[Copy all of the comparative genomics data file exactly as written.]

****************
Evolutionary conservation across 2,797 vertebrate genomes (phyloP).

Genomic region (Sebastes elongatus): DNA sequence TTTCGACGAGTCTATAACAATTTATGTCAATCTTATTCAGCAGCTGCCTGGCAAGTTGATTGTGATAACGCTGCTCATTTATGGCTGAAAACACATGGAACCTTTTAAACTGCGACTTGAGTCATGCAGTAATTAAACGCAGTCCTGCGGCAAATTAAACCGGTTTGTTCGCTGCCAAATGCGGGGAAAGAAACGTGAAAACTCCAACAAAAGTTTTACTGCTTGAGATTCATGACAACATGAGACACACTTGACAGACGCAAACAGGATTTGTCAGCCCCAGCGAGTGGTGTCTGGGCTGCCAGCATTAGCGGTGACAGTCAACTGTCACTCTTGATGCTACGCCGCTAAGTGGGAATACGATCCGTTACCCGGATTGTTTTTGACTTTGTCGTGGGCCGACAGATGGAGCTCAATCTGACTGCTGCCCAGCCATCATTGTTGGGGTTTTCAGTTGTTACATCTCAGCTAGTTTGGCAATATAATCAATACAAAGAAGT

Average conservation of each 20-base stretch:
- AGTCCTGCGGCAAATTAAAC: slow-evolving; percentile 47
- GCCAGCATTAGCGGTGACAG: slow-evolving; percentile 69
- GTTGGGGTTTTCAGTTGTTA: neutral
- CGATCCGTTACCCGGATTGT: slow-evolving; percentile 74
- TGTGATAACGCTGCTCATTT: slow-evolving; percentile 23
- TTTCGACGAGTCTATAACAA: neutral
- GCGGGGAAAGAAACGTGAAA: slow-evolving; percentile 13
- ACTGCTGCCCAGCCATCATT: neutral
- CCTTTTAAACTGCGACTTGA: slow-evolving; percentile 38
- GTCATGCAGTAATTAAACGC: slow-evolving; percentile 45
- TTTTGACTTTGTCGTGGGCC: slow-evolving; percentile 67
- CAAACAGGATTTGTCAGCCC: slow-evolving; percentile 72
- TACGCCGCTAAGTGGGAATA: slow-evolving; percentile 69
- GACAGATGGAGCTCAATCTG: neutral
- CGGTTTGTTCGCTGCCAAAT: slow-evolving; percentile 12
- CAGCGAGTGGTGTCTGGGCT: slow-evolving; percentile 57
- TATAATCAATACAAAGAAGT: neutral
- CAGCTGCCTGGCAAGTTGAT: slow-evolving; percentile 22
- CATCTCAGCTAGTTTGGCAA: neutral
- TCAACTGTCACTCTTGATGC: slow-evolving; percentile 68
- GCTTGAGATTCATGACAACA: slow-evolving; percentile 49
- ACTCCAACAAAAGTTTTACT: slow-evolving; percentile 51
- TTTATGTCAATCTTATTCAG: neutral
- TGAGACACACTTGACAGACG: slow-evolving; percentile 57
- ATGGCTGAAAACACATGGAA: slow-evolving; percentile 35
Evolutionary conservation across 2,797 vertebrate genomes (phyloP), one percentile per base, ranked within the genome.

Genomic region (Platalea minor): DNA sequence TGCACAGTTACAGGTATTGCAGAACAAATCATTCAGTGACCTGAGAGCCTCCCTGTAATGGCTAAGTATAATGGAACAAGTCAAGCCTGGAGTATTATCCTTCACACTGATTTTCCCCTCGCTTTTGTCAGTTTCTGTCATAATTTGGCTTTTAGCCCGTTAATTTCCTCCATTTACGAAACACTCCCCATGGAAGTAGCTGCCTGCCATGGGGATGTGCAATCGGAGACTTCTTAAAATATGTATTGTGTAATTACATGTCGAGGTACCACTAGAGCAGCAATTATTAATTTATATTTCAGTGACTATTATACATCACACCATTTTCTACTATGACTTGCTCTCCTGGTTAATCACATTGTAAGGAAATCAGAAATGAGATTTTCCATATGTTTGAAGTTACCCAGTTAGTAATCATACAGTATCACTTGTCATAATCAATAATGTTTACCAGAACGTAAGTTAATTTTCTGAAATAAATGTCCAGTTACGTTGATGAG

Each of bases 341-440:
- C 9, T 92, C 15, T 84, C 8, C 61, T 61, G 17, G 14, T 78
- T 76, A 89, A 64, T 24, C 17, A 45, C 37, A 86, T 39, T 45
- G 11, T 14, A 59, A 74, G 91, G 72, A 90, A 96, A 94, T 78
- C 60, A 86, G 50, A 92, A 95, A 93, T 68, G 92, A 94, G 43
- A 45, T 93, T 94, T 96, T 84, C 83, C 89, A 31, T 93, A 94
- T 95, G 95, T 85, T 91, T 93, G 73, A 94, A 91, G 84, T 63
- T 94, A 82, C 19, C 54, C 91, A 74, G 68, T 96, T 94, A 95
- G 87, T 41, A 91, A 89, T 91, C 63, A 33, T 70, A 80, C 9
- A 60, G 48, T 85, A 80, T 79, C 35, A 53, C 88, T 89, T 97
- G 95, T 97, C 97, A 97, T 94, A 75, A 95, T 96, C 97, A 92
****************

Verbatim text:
Evolutionary conservation across 2,797 vertebrate genomes (phyloP).

Genomic region (Sebastes elongatus): DNA sequence TTTCGACGAGTCTATAACAATTTATGTCAATCTTATTCAGCAGCTGCCTGGCAAGTTGATTGTGATAACGCTGCTCATTTATGGCTGAAAACACATGGAACCTTTTAAACTGCGACTTGAGTCATGCAGTAATTAAACGCAGTCCTGCGGCAAATTAAACCGGTTTGTTCGCTGCCAAATGCGGGGAAAGAAACGTGAAAACTCCAACAAAAGTTTTACTGCTTGAGATTCATGACAACATGAGACACACTTGACAGACGCAAACAGGATTTGTCAGCCCCAGCGAGTGGTGTCTGGGCTGCCAGCATTAGCGGTGACAGTCAACTGTCACTCTTGATGCTACGCCGCTAAGTGGGAATACGATCCGTTACCCGGATTGTTTTTGACTTTGTCGTGGGCCGACAGATGGAGCTCAATCTGACTGCTGCCCAGCCATCATTGTTGGGGTTTTCAGTTGTTACATCTCAGCTAGTTTGGCAATATAATCAATACAAAGAAGT

Average conservation of each 20-base stretch:
- AGTCCTGCGGCAAATTAAAC: slow-evolving; percentile 47
- GCCAGCATTAGCGGTGACAG: slow-evolving; percentile 69
- GTTGGGGTTTTCAGTTGTTA: neutral
- CGATCCGTTACCCGGATTGT: slow-evolving; percentile 74
- TGTGATAACGCTGCTCATTT: slow-evolving; percentile 23
- TTTCGACGAGTCTATAACAA: neutral
- GCGGGGAAAGAAACGTGAAA: slow-evolving; percentile 13
- ACTGCTGCCCAGCCATCATT: neutral
- CCTTTTAAACTGCGACTTGA: slow-evolving; percentile 38
- GTCATGCAGTAATTAAACGC: slow-evolving; percentile 45
- TTTTGACTTTGTCGTGGGCC: slow-evolving; percentile 67
- CAAACAGGATTTGTCAGCCC: slow-evolving; percentile 72
- TACGCCGCTAAGTGGGAATA: slow-evolving; percentile 69
- GACAGATGGAGCTCAATCTG: neutral
- CGGTTTGTTCGCTGCCAAAT: slow-evolving; percentile 12
- CAGCGAGTGGTGTCTGGGCT: slow-evolving; percentile 57
- TATAATCAATACAAAGAAGT: neutral
- CAGCTGCCTGGCAAGTTGAT: slow-evolving; percentile 22
- CATCTCAGCTAGTTTGGCAA: neutral
- TCAACTGTCACTCTTGATGC: slow-evolving; percentile 68
- GCTTGAGATTCATGACAACA: slow-evolving; percentile 49
- ACTCCAACAAAAGTTTTACT: slow-evolving; percentile 51
- TTTATGTCAATCTTATTCAG: neutral
- TGAGACACACTTGACAGACG: slow-evolving; percentile 57
- ATGGCTGAAAACACATGGAA: slow-evolving; percentile 35
Evolutionary conservation across 2,797 vertebrate genomes (phyloP), one percentile per base, ranked within the genome.

Genomic region (Platalea minor): DNA sequence TGCACAGTTACAGGTATTGCAGAACAAATCATTCAGTGACCTGAGAGCCTCCCTGTAATGGCTAAGTATAATGGAACAAGTCAAGCCTGGAGTATTATCCTTCACACTGATTTTCCCCTCGCTTTTGTCAGTTTCTGTCATAATTTGGCTTTTAGCCCGTTAATTTCCTCCATTTACGAAACACTCCCCATGGAAGTAGCTGCCTGCCATGGGGATGTGCAATCGGAGACTTCTTAAAATATGTATTGTGTAATTACATGTCGAGGTACCACTAGAGCAGCAATTATTAATTTATATTTCAGTGACTATTATACATCACACCATTTTCTACTATGACTTGCTCTCCTGGTTAATCACATTGTAAGGAAATCAGAAATGAGATTTTCCATATGTTTGAAGTTACCCAGTTAGTAATCATACAGTATCACTTGTCATAATCAATAATGTTTACCAGAACGTAAGTTAATTTTCTGAAATAAATGTCCAGTTACGTTGATGAG

Each of bases 341-440:
- C 9, T 92, C 15, T 84, C 8, C 61, T 61, G 17, G 14, T 78
- T 76, A 89, A 64, T 24, C 17, A 45, C 37, A 86, T 39, T 45
- G 11, T 14, A 59, A 74, G 91, G 72, A 90, A 96, A 94, T 78
- C 60, A 86, G 50, A 92, A 95, A 93, T 68, G 92, A 94, G 43
- A 45, T 93, T 94, T 96, T 84, C 83, C 89, A 31, T 93, A 94
- T 95, G 95, T 85, T 91, T 93, G 73, A 94, A 91, G 84, T 63
- T 94, A 82, C 19, C 54, C 91, A 74, G 68, T 96, T 94, A 95
- G 87, T 41, A 91, A 89, T 91, C 63, A 33, T 70, A 80, C 9
- A 60, G 48, T 85, A 80, T 79, C 35, A 53, C 88, T 89, T 97
- G 95, T 97, C 97, A 97, T 94, A 75, A 95, T 96, C 97, A 92